Atlantic City is serviced by two BLM campgrounds just a couple of miles from town, the Atlantic City campground and the Big Atlantic Gulch campground. The latter one is small, only eight sites, but is ideal for folks requiring sky views for satellite internet or solar systems. The other is a few times larger but has sites mostly in trees, therefore not good for sky exposure. Both campgrounds are primitive. A host at the larger campground services both. Also, the camp fees are a cheap $6.00/night, $3.00/night for Golden Age Passport holders. That leaves you with enough cash to eat at the Miner’s Grubstake and bother Rod and Jo with all your questions!

For more info about the area click on the Categories Atlantic City and South Pass City below.

View Atlantic City WY from space on Google Earth.
See aerial view of the Campgrounds.
(Google Earth must be installed on your computer)

Tags: Atlantic City WY, South Pass City WY, Wyoming

Handcart Willie visited

Yesterday I visited the site of Handcart Willie. I have no pictures because my camera has malfunctioned.

Willie led a group of Mormons westward toward Utah in the mid 1800’s. Unfortunately his judgment should have been questioned before they departed on the fateful journey. His company was equipped with wooden wheeled hand carts rather than horse drawn wagons. Although necessitated due to minimal funds, the hand carts were a bad idea. Apparently many of the older folks ended up being pulled in the hand carts by the younger folk due to the hardship presented by the carts.

The hand carts probably slowed him down. At any rate his company encountered an seasonally early snow storm that halted them in their tracks. They survived as best they could, but many were frozen to death and buried in a mass grave on the plains near here.

The grave site is marked and fenced. The Mormons have created a tent campground there and they use it for pilgrimages there periodically, especially for the children who are required to pull hand carts to understand the difficulty that Handcart Willie’s company encountered.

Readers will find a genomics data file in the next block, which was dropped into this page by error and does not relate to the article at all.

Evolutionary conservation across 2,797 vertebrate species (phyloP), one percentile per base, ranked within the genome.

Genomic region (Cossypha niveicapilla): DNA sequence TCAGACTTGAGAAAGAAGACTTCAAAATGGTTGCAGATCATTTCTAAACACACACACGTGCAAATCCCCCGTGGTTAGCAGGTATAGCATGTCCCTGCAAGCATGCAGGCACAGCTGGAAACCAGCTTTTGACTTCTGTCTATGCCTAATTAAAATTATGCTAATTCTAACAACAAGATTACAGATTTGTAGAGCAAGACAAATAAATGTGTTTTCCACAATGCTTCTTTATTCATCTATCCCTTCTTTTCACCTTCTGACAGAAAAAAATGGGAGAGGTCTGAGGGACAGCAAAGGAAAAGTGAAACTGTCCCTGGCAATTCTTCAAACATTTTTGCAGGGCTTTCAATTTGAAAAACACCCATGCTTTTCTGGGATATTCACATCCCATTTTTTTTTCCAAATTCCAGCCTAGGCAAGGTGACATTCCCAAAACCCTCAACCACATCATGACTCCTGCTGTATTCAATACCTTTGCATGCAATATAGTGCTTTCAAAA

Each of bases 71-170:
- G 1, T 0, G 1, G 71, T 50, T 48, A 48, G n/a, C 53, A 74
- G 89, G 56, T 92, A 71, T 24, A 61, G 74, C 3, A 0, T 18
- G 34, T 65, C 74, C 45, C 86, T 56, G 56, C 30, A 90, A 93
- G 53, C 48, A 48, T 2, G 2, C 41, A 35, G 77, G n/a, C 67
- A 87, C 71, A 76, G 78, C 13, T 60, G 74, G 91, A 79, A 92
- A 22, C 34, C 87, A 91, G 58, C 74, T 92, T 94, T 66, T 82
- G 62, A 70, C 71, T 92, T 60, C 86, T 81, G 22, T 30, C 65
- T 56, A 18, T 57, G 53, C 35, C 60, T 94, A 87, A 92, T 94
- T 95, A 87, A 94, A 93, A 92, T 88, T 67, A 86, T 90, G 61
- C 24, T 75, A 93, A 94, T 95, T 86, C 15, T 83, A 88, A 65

Wikipedia has an extensive article on the hand cart companies. From wikipedia:

The Mormon handcart pioneers were participants in the migration of members of the The Church of Jesus Christ of Latter-day Saints (also known as the LDS Church) to Salt Lake City, Utah, who used handcarts to transport their belongings. The Mormon handcart movement began in 1856 and lasted until 1860.

Motivated to join their fellow Church members but lacking funds for full ox or horse teams, nearly 3,000 Mormon pioneers from England, Wales, Scotland and Scandinavia made the journey from Iowa or Nebraska to Utah in ten handcart companies. The trek was disastrous for two of the companies, which started their journey dangerously late and were caught by heavy snow and severe temperatures in central Wyoming. Despite a dramatic rescue effort, more than 210 of the 980 pioneers in these two companies died along the way. John Chislett, a survivor, wrote, “Many a father pulled his cart, with his little children on it, until the day preceding his death.”

Tags: Atlantic City WY, Wyoming

Hamilton City (aka. Miners Delight) ghost town

I was just sitting here watching the aspen quake, then thought to write a little about Miner’s Delight, a true ghost town. No one living there except ghosts and goblins soaring eerily above the mine shafts. Nonetheless I managed to snap a few pictures as I back-pedaled a hasty retreat. As always the apparitions do not appear in the pictures.

The introductory plaque.

A couple of typical ghostly buildings, 2 of about 8 that survive, appear below. No restoration here! The function of no building was discernible except one (not shown here). The first person to identify the recognizable building will receive a congratulatory acknowledgment in the blog.

Building No. 1.

Building No. 2.

On a nearby rocky-top (in Wyoming?) lies an ancient grave yard that has only one marker. The tombstone marks the grave of Anna Anderton (1837-1875), without a hint as to others that may be there.

Tags: Wyoming